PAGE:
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Iowa Law Review


In Hudson v. Michigan, the Supreme Court held that evidence need not be excluded despite the fact that the police had violated the Fourth Amendment by failing to knock and announce their presence before conducting a search. The Court said that the constitutional violation was not a but-for cause of the seizure; the police would have obtained the evidence even if they had knocked. Hudson's analysis threatens to withdraw the exclusionary remedy whenever the police have conducted a search in an unconstitutional manner-most notably, when they have failed to obtain a warrant before searching. The Court's decision is likely to withdraw the remedy in the cases in which it is most likely to work and to leave the police with little incentive to conduct searches properly. Even scholars critical of Hudson have seen the Supreme Court's statement of the need for but-for causation as "unassailable". In the administration of the exclusionary rule, however, the Supreme Court generally has not required a but-for causal relationship between a police wrong and discovery of the challenged evidence. Instead it has treated officers who entered without knocking or without obtaining warrants as trespassers and has excluded all evidence that their wrongful presence enabled them to obtain. This approach begged the question of which constitutional violations made the police trespassers and which did not. This Article maintains that the appropriate question in exclusionary rule cases is neither the one traditionally posed by trespass law nor the one posed by Hudson's requirement of but-for causation. It is instead one of "contributory" causation. Courts should ask, not whether a constitutional violation enabled the police to obtain evidence they would not have obtained without it, but whether a constitutional violation facilitated the discovery of evidence either by improving the likelihood of its discovery or by reducing the work required to obtain it.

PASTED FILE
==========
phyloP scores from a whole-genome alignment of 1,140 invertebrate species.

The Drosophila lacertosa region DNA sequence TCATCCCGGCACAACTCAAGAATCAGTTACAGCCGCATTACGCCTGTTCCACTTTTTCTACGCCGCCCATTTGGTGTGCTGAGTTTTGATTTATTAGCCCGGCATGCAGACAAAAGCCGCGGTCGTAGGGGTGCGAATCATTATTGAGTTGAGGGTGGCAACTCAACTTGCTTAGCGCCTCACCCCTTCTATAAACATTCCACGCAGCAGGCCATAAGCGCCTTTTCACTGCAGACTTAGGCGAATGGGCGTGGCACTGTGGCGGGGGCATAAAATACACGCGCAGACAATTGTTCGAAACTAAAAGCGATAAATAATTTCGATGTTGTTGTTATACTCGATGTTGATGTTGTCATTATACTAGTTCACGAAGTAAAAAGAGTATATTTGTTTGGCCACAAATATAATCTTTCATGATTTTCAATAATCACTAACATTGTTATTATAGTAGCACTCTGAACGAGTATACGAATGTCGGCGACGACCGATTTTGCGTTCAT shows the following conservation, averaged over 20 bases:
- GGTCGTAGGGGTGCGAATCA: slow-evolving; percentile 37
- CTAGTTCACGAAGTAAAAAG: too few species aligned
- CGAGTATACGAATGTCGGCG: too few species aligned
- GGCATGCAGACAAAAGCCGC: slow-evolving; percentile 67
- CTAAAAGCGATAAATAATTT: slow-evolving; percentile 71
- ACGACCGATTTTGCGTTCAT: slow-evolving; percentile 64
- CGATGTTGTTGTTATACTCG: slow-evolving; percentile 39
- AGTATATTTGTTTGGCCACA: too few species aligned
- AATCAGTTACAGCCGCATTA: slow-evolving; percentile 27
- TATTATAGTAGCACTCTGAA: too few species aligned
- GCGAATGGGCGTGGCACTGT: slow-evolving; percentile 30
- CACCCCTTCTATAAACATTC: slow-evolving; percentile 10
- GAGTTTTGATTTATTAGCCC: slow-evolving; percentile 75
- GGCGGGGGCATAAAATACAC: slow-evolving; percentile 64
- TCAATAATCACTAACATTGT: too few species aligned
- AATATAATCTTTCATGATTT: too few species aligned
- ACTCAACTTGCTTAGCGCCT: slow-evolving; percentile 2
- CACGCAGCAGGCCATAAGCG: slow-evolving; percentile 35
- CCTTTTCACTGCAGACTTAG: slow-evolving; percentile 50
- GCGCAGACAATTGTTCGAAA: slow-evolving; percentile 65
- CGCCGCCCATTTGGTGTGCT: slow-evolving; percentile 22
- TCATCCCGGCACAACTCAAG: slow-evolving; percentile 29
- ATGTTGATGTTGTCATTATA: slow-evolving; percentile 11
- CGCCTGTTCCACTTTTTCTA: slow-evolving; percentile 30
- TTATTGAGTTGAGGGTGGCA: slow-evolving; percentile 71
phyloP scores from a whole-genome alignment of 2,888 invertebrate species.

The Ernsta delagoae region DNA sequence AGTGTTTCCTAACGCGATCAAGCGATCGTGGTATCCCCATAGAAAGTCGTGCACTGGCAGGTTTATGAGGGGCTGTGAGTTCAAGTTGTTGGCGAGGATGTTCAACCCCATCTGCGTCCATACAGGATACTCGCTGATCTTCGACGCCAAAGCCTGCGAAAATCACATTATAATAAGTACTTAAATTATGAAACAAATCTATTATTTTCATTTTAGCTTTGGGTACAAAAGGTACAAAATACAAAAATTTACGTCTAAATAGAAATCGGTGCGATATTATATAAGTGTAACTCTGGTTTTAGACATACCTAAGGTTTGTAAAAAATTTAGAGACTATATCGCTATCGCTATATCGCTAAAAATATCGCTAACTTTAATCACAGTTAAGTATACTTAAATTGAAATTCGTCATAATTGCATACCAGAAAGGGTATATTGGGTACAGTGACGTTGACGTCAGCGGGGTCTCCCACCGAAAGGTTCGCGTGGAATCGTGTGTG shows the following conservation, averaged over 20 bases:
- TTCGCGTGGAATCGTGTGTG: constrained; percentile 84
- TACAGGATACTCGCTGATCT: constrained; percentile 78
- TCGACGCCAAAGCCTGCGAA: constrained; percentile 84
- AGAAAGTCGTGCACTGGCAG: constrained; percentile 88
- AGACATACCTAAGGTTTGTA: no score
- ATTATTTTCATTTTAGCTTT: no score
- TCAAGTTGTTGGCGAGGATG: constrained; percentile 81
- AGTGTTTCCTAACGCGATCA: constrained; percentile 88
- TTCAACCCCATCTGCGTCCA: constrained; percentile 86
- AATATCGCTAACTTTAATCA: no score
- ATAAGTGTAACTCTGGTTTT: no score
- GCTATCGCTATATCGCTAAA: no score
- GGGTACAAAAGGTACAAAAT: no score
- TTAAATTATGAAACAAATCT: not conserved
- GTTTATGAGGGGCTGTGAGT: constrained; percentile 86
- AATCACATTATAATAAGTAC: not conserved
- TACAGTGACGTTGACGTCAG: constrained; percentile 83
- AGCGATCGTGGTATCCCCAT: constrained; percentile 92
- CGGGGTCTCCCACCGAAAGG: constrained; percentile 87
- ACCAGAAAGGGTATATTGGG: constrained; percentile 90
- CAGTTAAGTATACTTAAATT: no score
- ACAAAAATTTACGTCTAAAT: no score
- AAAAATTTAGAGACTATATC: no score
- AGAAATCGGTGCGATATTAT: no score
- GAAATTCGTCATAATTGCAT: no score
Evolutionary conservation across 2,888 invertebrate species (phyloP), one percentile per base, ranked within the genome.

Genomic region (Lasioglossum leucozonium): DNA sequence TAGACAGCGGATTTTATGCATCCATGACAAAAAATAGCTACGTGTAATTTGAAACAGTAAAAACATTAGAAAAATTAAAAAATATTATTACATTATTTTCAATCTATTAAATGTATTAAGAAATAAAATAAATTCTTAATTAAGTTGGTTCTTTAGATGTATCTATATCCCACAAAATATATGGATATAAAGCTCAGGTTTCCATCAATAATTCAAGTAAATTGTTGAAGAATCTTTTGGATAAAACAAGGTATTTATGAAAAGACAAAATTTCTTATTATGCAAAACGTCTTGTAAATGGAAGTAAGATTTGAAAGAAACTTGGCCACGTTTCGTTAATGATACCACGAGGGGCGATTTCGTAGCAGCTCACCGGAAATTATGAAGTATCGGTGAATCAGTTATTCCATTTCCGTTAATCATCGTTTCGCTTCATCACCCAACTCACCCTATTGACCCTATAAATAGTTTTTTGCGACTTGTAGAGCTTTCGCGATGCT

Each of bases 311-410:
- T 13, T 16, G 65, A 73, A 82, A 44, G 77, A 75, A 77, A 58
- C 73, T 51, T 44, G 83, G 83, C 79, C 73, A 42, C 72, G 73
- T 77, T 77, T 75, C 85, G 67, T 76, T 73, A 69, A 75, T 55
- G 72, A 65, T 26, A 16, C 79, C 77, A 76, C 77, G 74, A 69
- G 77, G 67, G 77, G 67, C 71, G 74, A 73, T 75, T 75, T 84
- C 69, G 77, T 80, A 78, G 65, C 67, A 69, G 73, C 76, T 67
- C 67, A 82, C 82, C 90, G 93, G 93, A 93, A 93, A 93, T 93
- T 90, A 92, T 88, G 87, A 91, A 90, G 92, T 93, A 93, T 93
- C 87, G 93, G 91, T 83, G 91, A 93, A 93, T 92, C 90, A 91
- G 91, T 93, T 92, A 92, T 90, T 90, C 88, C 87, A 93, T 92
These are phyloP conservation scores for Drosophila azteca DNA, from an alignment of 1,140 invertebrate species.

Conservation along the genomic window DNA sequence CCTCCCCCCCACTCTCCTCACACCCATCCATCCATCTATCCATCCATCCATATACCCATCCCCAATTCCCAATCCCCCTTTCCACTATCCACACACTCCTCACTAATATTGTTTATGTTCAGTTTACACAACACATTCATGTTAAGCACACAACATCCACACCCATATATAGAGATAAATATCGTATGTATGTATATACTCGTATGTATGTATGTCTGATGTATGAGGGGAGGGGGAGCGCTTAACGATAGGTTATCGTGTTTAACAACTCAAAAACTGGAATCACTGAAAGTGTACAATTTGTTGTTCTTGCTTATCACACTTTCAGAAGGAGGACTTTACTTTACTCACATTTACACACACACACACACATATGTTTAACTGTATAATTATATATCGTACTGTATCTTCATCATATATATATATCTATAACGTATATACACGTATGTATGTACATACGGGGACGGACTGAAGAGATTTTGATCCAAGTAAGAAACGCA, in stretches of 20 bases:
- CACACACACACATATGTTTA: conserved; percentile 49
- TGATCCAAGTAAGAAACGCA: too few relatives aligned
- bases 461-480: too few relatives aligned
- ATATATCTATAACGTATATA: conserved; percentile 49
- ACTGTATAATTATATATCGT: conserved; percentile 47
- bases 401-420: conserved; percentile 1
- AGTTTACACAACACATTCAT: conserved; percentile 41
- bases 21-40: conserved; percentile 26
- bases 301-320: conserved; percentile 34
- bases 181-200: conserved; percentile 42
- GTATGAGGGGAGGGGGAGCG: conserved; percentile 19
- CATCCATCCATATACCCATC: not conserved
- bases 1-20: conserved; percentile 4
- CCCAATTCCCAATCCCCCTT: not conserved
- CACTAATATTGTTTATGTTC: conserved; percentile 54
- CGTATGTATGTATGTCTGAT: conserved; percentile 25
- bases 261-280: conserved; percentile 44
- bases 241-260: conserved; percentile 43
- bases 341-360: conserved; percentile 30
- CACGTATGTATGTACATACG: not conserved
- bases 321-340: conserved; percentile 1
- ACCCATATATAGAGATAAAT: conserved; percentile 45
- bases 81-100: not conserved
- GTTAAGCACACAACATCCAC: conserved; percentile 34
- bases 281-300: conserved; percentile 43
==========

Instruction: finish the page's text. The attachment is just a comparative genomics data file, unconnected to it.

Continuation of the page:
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Symposium : Procedural Justice: Perspectives on Summary Judgment, Peremptory Challenges, and the Exclusionary Rule

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